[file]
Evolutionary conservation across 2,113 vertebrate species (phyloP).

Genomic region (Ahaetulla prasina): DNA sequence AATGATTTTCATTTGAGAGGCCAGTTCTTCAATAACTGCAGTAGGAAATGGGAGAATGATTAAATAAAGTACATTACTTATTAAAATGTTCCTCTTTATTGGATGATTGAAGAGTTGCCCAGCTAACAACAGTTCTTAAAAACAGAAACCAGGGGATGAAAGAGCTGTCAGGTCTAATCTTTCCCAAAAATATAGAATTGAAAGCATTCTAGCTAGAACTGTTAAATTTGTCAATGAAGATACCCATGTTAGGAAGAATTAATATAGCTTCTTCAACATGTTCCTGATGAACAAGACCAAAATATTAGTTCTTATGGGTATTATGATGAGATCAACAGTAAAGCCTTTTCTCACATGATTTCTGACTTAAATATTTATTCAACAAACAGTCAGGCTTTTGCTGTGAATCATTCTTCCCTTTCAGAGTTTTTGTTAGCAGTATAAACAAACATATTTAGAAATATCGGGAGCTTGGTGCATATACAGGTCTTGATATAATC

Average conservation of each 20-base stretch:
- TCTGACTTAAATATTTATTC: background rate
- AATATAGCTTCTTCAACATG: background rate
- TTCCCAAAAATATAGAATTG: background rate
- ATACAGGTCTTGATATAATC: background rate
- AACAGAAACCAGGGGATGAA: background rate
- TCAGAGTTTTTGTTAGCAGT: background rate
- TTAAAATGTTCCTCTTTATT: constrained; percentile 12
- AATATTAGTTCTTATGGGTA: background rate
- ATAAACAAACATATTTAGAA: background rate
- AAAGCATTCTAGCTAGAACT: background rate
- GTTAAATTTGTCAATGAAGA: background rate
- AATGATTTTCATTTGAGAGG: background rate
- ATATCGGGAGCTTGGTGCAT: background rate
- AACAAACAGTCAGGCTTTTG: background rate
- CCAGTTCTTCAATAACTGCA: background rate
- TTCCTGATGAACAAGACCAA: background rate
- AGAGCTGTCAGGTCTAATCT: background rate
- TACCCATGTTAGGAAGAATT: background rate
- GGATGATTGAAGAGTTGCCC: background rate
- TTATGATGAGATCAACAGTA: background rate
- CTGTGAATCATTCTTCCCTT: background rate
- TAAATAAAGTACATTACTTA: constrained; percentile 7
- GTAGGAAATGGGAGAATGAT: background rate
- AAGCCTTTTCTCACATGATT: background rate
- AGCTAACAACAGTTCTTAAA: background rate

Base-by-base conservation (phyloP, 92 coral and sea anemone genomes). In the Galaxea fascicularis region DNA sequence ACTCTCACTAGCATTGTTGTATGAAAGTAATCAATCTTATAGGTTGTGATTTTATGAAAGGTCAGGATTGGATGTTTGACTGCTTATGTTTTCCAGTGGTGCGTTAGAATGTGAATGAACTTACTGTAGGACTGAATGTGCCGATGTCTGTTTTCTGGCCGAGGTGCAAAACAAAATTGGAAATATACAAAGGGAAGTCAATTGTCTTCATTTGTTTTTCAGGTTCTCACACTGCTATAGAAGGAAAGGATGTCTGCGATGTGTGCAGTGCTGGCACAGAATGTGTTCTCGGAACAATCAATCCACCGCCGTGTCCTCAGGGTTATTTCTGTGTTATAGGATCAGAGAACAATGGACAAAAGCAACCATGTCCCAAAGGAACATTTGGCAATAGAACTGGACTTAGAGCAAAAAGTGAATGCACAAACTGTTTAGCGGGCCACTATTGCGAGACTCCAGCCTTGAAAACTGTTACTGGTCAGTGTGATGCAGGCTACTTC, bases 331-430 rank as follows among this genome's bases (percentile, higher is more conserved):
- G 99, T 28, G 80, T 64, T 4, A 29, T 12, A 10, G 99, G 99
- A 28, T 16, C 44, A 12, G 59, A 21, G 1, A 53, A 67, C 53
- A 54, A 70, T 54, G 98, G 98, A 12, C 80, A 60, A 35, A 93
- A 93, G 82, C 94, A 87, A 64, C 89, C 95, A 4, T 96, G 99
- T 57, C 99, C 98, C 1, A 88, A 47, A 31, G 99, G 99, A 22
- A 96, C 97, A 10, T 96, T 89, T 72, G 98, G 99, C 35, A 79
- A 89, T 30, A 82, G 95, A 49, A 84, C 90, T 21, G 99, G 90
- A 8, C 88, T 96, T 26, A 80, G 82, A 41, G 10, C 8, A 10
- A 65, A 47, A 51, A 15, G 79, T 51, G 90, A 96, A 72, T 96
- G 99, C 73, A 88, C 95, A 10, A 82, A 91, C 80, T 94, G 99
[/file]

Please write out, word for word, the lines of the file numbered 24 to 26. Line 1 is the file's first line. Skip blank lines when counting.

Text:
- CTGTGAATCATTCTTCCCTT: background rate
- TAAATAAAGTACATTACTTA: constrained; percentile 7
- GTAGGAAATGGGAGAATGAT: background rate